A deposition head for depositing a material on a target, the deposition head comprising: The mass throughput is preferably controlled by an aerosol carrier gas mass flow controller.
The sheath gas combines with the aerosol carrier gas in combination chamber of the deposition head. In such a design, auxiliary focusing of an aerosol stream is accomplished by developing multiple sheath flows that enter into a capillary array.
The use of a tandem configuration increases the range of depositable linewidths for a given capillary diameter. Structures can be printed on nearly any surface geometry by manipulating the tilt and rotation of the print head Overhangs and closed cells can be printed directly, without using sacrificial support structures Co-deposition of electronic and support materials can be used for fabricating 3D circuits Composite materials can be printed, which enables tailoring of the mechanical and electrical properties of the 3D structures.
Thus the diameter or width of the miniature deposition head is preferably approximately 1 cm, but could be smaller or larger. The annular flow developed in the M3D application is generally capable of depositing aerosolized materials with a linewidth of approximately one-tenth the size of the capillary exit orifice.
Using aerosol jet printing technology, NASA hopes to print smaller and more uniquely shaped detector assemblies in a faster and more efficient way.
Miniaturization also facilitates the fabrication and operation of arrayed deposition heads, enabling construction and operation of arrays of aerosol jets capable of independent motion and deposition.
However, in an alternative embodiment, the capillaries can be tapered, resulting in each successive capillary having a smaller diameter than the previous capillary.
An example of one such configuration is a Multi-Nozzle Array, which is an array of two or more capillaries used to simultaneously print parallel lines onto a substrate.
The use of multiple deposition heads for direct printing applications may be facilitated by using miniaturized deposition heads to increase the number of nozzles per unit area.
In this configuration, the sheath gas enters the plenum chamber from ports located on the side of the chamber, and flows upward to the sheath gas channels The primary sheath focuses the flow and is then injected into primary capillary The apparatus of claim 1 wherein an orifice diameter of each said exit capillary is between approximately 50 microns and approximately one millimeter.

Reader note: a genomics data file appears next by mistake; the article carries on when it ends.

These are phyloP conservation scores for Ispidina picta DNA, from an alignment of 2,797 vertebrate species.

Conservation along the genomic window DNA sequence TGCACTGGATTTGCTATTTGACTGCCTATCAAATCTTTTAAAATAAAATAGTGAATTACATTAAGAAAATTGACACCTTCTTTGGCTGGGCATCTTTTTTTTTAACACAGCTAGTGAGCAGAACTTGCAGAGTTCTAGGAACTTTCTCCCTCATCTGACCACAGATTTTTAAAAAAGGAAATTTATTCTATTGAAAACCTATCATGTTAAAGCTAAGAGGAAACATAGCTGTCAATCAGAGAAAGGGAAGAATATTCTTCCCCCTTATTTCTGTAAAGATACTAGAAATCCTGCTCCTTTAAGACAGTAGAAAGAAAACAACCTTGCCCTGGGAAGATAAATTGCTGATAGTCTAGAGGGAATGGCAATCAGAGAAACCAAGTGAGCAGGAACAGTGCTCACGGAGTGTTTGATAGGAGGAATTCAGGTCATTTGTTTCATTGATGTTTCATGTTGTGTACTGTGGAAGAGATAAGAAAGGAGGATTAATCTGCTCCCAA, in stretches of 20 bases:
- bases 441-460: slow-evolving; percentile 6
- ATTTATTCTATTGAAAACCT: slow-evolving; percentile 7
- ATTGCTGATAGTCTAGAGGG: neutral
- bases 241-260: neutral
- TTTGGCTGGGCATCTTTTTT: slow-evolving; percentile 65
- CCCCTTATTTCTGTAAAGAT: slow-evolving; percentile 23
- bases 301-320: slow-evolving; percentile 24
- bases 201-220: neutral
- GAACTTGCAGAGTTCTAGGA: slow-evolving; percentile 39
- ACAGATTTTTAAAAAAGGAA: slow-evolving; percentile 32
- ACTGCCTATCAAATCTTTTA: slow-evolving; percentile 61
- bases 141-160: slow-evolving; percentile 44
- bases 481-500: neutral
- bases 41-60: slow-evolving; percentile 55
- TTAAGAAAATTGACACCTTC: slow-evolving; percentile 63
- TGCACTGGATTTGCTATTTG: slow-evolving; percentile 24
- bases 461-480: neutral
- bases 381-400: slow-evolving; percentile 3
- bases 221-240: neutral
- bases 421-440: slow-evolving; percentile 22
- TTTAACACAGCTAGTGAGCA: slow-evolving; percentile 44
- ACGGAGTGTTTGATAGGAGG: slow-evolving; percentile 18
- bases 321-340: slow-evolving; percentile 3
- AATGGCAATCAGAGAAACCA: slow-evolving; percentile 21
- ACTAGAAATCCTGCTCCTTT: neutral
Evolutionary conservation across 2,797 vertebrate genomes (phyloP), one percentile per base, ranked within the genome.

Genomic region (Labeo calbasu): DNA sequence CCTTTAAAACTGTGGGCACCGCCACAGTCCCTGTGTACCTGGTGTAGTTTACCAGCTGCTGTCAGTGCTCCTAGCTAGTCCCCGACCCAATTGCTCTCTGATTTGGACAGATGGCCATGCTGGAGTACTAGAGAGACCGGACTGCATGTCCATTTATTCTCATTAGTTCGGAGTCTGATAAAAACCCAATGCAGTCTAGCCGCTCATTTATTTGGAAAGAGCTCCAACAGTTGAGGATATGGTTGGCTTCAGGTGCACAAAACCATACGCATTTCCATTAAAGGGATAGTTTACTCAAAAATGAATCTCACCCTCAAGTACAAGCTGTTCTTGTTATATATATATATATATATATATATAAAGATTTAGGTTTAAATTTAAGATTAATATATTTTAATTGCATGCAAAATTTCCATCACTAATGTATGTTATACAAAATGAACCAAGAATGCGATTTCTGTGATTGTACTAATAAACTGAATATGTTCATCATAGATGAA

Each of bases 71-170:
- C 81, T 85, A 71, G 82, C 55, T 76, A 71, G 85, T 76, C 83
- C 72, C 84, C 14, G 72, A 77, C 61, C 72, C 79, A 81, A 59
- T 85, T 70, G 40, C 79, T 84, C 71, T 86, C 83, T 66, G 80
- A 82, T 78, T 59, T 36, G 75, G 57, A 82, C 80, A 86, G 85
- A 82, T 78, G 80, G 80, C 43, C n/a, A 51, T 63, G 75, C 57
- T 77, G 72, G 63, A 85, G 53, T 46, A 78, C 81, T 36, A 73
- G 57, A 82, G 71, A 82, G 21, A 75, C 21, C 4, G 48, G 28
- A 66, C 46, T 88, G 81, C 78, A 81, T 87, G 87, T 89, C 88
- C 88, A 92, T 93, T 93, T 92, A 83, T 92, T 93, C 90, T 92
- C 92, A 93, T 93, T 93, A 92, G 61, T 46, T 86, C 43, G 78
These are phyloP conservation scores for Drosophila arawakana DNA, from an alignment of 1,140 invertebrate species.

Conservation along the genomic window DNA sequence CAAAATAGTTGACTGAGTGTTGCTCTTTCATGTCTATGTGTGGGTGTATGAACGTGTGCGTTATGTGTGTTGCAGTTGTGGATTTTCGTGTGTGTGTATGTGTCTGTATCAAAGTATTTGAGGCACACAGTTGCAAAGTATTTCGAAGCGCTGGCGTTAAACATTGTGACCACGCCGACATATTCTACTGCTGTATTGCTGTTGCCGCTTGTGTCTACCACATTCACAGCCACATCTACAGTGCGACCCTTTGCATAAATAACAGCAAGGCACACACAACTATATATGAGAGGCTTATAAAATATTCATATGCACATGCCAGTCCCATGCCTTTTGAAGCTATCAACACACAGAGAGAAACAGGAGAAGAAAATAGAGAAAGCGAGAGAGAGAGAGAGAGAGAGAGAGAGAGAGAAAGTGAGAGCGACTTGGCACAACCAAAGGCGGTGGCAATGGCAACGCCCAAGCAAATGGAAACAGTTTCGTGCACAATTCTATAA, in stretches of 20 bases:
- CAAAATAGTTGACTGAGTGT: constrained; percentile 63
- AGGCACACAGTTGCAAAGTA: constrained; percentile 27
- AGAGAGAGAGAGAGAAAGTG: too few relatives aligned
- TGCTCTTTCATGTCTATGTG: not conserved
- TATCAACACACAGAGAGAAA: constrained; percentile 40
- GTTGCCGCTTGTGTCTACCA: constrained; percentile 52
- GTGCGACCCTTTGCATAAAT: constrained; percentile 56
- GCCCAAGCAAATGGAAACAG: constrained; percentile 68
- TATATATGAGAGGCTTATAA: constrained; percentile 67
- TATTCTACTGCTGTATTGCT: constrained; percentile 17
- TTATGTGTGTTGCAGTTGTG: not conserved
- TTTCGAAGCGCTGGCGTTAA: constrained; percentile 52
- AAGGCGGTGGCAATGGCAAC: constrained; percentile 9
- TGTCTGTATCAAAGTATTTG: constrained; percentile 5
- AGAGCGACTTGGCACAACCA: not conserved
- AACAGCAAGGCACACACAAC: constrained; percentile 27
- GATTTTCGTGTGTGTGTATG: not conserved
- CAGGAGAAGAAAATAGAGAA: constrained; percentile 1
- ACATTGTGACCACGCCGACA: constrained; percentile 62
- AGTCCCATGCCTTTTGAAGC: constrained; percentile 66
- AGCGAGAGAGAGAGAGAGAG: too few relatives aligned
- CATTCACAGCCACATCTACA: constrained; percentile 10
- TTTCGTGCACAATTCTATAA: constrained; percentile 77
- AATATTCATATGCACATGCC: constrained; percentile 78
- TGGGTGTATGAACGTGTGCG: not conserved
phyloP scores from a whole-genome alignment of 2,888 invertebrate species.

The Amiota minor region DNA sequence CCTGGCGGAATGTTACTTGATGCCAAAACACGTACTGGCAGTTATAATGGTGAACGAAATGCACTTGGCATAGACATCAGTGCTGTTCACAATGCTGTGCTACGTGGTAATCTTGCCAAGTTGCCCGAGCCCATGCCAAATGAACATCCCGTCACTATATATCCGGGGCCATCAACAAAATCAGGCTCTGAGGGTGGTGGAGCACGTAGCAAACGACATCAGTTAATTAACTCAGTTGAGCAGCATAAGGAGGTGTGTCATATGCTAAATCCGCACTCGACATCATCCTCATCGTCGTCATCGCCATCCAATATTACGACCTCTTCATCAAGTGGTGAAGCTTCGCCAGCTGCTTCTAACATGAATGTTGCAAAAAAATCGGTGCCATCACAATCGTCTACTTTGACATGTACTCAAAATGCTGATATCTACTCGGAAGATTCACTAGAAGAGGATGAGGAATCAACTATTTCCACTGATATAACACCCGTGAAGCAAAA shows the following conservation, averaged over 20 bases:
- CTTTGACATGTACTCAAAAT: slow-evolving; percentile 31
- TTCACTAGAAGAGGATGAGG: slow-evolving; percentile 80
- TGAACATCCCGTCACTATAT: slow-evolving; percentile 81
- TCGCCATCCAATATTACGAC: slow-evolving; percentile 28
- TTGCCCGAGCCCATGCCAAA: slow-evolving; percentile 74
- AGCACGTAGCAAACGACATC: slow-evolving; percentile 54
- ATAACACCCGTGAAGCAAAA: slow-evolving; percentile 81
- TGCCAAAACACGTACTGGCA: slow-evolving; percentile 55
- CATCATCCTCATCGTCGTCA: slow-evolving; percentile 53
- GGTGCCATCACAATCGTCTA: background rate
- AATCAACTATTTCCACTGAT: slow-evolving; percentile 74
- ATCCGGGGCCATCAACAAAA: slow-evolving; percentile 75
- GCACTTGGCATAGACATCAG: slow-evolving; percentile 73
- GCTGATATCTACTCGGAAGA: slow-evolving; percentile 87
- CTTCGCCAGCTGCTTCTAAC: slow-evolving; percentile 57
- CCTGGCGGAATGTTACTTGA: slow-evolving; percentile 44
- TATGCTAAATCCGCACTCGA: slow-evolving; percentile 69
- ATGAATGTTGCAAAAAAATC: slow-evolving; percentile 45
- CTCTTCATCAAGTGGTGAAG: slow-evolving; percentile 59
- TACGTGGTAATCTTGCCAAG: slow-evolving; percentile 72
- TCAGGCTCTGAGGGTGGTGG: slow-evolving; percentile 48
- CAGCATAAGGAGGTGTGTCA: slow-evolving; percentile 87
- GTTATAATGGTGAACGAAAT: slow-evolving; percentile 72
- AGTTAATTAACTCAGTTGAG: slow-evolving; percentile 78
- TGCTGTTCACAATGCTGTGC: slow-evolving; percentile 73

In the M3D application, the annular flow is injected into a ceramic capillary.
The diameter of the emerging stream and therefore the linewidth of the deposit is controlled by the exit orifice size, the ratio of sheath gas flow rate to carrier gas flow rate, and the distance between the orifice and the target.
The entire disclosures of all references, applications, patents, and publications cited above are hereby incorporated by reference. The apparatus preferably further comprises an atomizer comprising a cylindrical chamber for holding the material, a thin polymer film disposed on the bottom of the chamber, an ultrasonic bath for receiving the chamber and directing ultrasonic energy up through the film, a carrier tube for introducing carrier gas into the chamber, and one or more pickup tubes for delivering the aerosol to the plurality of channels.
The MSSC configuration provides a secondary sheath gas layer that limits, or in some cases, entirely prevents such impaction of droplets.
An object of the present invention is to provide a miniature deposition head for depositing materials on a target. Provisional Patent Application Ser. A Dual Sheath Single Capillary configuration provides secondary focusing of an annular flow distribution comprised of an aerosol and primary sheath flow, but does not introduced the combined flows into a second capillary.
The orifice diameter of the first capillary is preferably the same as the orifice diameter of the second capillary. The apparatus of claim 6 further comprising an exhaust valve or a vacuum manifold for preventing a flow of the aerosol from passing through said exit capillary.Optomec Aerosol Jet technology is a high volume printing solution for the production of 3D antennas and 3D sensors that are tightly integrated with an underlying product ranging from Smartphones to Industrial Components.
Aerosol Jet systems print fine-feature electronic, structural and biological patterns -such as 3D conformal sensors and antennas for aerospace, defense, consumer electronics, wearables and the Internet of Things (IoT) – on to almost any substrate.
printed with Optomec direct-write aerosol jetting R The printed QR codes are invisible under ambient lighting conditions, but are readable using a near-IR laser, and were successfully. The aerosol jetting technique is a bit different than your everyday FDM printer.
Although it does build components layer by layer, the process works by using a carrier gas and printer head, which.
You can find out more about Optomec and their Aerosol Jet Technology here, and if you’d like to read more of the white paper discussing the aerosol based direct-write micro-additive fabrication.
You can find out more about Optomec and their Aerosol Jet Technology here, and if you’d like to read more of the white paper discussing the aerosol based direct-write micro-additive fabrication.Download